John Malone's Liberty Media Corp. wants to speed up the conversion of its 4 percent stake in Time Warner Inc. (TWX:US) to voting shares, a sign Malone may seek a more active role in the world's largest media company.
Liberty, whose cable television channels include QVC, Starz and Encore, asked the U.S. Federal Trade Commission for permission to accelerate the conversion of its stake, valued at $3.1 billion as of Sept. 30, the Englewood, Colorado-based company said today. Liberty said it wants to ``participate actively'' in Time Warner shareholder votes and actions.
Under new Chief Executive Officer Greg Maffei, who was appointed Nov. 9, Liberty said it supports Time Warner management. Time Warner CEO Richard Parsons last week settled a dispute with billionaire investor Carl Icahn, agreeing to increase the New York-based company's share buyback to $20 billion, cut costs and name two independent directors.
``The situation with Icahn wanting to break up Time Warner could have frustrated Liberty, being one of its largest shareholders but not being able to vote on it,'' said April Horace, a Hoefer Arnett analyst in Denver. Horace said Hoefer Arnett doesn't have investment banking business with Liberty.
Liberty `More Active'
``Liberty is starting to take more active roles in its investments,'' said Horace, who doesn't own the shares. She rates Liberty stock a ``strong buy.''
Icahn and three partners, Franklin Mutual Advisers Inc., Jana Partners LP and SAC Capital Advisors LLC, own 3.3 percent of Time Warner stock and options.
Liberty shares fell a penny to $8.22 at 4 p.m. in New York Stock Exchange composite trading. The shares have risen 4.4 percent this year. Time Warner shares fell 21 cents to $17.43 and are little changed this year.
``One should not mistake John Malone for Carl Icahn,'' said Philip Remek, a Guzman & Co. analyst in Coral Gables, Florida.
``Malone's a true manager of media assets, and it looks like Liberty may be interested in a more active role, but it will be through more inside, quiet discussions with Time Warner,'' said Remek, who rates the shares ``perform in line'' and doesn't own any. Guzman doesn't own the shares or have a banking relationship with Liberty.
Time Warner couldn't determine immediately the size of Liberty's stake, Time Warner spokeswoman Susan Duffy said today. Liberty spokesman John Orr said the company holds a 4 percent interest in Time Warner. Time Warner operates the second-largest U.S. cable TV provider.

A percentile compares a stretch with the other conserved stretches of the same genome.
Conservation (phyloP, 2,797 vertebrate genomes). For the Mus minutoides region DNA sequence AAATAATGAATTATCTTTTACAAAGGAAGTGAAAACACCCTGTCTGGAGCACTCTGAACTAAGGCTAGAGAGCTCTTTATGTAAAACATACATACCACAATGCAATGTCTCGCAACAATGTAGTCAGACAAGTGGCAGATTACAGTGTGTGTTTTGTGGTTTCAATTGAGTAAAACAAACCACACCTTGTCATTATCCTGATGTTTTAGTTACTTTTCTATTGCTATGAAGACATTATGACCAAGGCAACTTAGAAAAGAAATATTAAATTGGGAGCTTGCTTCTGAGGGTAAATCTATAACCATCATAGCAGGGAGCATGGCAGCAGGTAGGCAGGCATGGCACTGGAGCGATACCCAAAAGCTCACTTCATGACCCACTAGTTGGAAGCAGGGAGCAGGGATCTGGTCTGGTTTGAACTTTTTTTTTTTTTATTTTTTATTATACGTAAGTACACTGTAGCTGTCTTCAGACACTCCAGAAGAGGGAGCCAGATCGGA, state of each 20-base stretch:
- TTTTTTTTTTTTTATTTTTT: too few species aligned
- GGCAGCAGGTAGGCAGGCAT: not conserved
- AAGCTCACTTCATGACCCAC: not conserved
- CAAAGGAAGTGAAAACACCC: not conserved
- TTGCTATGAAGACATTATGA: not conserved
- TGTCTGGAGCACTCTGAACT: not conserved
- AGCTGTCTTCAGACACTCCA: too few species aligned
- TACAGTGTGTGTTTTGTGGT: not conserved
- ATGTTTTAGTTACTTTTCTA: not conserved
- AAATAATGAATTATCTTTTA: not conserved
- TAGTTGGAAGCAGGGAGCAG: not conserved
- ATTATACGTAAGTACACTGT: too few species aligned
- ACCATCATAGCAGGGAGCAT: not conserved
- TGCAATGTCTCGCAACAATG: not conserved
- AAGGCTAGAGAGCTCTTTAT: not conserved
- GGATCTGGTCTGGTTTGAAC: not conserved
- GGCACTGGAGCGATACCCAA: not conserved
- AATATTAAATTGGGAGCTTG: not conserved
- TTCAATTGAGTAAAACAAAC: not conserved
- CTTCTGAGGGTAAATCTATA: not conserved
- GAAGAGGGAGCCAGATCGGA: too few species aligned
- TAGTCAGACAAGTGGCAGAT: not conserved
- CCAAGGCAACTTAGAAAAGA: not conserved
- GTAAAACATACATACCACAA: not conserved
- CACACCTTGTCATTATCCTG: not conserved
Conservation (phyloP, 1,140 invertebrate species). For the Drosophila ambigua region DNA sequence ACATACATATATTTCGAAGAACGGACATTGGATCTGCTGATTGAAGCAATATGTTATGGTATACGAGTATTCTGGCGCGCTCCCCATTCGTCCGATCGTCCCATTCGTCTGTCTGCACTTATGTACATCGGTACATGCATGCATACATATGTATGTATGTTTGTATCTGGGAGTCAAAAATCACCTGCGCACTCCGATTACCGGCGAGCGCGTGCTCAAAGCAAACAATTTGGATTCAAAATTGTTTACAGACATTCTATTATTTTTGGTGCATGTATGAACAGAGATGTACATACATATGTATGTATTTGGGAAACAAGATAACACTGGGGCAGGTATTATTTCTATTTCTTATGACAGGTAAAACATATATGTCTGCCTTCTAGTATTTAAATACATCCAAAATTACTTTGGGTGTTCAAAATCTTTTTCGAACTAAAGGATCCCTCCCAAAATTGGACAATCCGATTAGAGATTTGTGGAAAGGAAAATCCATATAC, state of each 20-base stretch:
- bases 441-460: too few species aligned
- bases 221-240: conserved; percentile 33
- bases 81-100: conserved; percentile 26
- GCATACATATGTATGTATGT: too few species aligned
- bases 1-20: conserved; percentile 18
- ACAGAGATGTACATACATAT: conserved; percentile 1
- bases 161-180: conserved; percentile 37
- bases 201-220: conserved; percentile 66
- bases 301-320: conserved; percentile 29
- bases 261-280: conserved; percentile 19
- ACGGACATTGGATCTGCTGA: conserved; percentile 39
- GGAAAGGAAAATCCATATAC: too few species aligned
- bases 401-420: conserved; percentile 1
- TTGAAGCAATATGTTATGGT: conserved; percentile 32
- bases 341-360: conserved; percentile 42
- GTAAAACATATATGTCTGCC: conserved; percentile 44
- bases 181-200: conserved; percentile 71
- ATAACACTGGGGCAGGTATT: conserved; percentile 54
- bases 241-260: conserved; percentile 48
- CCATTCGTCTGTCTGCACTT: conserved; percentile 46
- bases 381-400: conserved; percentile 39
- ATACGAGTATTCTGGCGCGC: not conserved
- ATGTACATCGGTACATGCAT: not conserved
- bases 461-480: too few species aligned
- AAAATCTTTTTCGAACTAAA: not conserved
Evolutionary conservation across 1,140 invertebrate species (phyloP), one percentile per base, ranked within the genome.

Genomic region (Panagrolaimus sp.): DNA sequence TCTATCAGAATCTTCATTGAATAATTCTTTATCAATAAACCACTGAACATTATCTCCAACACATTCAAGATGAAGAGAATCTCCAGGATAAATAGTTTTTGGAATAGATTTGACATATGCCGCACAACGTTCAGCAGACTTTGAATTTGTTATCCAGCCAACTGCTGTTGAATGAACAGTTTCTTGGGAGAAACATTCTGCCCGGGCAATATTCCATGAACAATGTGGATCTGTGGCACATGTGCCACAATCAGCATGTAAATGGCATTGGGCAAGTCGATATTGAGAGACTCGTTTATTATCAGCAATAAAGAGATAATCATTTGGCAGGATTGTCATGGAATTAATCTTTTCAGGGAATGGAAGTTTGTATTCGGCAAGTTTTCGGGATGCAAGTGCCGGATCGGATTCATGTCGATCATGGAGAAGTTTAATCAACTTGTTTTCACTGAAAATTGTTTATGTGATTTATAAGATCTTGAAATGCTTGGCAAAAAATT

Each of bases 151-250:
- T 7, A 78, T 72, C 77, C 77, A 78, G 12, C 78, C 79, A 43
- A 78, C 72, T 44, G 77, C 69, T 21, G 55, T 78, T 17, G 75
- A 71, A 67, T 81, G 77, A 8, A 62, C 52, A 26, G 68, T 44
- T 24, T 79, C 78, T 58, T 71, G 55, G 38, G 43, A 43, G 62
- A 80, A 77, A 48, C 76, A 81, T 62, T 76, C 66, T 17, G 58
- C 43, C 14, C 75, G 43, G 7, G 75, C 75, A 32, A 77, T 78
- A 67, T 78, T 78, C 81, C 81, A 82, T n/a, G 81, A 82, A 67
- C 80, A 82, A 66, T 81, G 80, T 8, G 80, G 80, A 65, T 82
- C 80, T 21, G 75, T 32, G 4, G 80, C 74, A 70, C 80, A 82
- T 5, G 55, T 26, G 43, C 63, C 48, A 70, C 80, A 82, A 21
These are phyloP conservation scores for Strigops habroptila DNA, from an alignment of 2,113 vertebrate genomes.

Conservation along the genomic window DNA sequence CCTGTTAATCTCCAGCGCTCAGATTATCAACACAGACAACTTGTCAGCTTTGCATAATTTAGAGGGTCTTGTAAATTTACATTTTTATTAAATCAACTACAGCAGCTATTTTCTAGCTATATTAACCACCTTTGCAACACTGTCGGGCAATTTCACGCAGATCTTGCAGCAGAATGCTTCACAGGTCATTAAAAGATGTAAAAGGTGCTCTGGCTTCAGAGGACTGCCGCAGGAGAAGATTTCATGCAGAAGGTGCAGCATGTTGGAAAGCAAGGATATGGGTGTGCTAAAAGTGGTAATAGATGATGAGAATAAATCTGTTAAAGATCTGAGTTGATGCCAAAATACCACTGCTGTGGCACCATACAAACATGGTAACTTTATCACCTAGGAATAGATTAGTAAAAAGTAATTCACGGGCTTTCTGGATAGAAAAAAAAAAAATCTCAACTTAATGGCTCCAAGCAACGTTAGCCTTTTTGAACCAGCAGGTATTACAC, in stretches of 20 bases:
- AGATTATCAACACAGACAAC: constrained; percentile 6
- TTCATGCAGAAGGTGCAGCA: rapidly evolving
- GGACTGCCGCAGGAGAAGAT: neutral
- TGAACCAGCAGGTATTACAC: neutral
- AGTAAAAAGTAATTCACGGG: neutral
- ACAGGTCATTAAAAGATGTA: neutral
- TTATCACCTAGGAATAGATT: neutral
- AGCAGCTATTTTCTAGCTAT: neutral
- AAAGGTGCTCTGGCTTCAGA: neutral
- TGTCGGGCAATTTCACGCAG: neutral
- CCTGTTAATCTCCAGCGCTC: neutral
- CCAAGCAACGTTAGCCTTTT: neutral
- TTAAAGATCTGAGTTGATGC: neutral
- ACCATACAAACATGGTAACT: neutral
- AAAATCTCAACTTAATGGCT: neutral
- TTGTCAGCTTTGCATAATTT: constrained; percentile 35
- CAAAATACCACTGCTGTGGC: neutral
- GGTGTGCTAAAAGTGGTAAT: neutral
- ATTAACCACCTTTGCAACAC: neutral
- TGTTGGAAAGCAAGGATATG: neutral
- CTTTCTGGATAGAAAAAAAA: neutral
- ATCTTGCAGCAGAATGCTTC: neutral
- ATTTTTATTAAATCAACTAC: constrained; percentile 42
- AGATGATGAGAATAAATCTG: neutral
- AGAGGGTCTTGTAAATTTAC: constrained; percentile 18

In 1997, the FTC prohibited Liberty from converting its equity holding to voting shares for 10 years, Liberty said in a statement today. Liberty said the FTC took that step because Liberty was part of Tele-Communications Inc., then the largest U.S. cable TV company.
Liberty based its request to the FTC on the fact that the company no longer owns any cable TV systems. The company also says on its Web site that it owns interests in Court TV and Discovery Communications Inc. among other programming, and an 18 percent ``voting interest'' in Rupert Murdoch's News Corp.
Liberty doesn't have a particular measure it is interested in voting on among those that are expected to come before Time Warner investors, Orr said. The Time Warner annual meeting is planned for an unspecified date in May, Duffy said.
``We just applied for early termination of the order because we feel the circumstances have changed,'' Orr said in an interview today. He said the company doesn't know how quickly the FTC might act on the request.
FTC spokesman Mitch Katz said he couldn't confirm whether the commission had received Liberty's request for Time Warner voting rights. He said he's unable to comment on when the agency might respond to it.
Separately today, Liberty said it has asked the FTC for permission to buy more shares of IAC/InteractiveCorp (IACI:US) and Expedia Inc. (EXPE:US) IAC spun off online travel reservations company Expedia to shareholders last year.
Both companies have the cash flow to repurchase shares and increase shareholder value, Malone said in a statement today. He said that Liberty has a ``desire to participate in the value creation resulting from strong, leveraged earnings growth.''
Because of the size of its holdings in both companies, Liberty needs FTC clearance to buy more shares, under the Hart- Scott-Rodino antitrust law.
Liberty, in a regulatory filing, valued its investment in IAC at $1.76 billion as of Sept. 30. On its Web site, Liberty says it holds 20 percent of IAC shares, representing 47 percent of the voting stock. It says it gave IAC CEO Barry Diller control of the voting rights in the company that runs Ticketmaster and the Evite and Match.com Internet services.
In the same regulatory filing, Liberty said it held a 21 percent stake in Expedia shares as of Aug. 9. Malone is an Expedia director, while Diller is Expedia's chairman.
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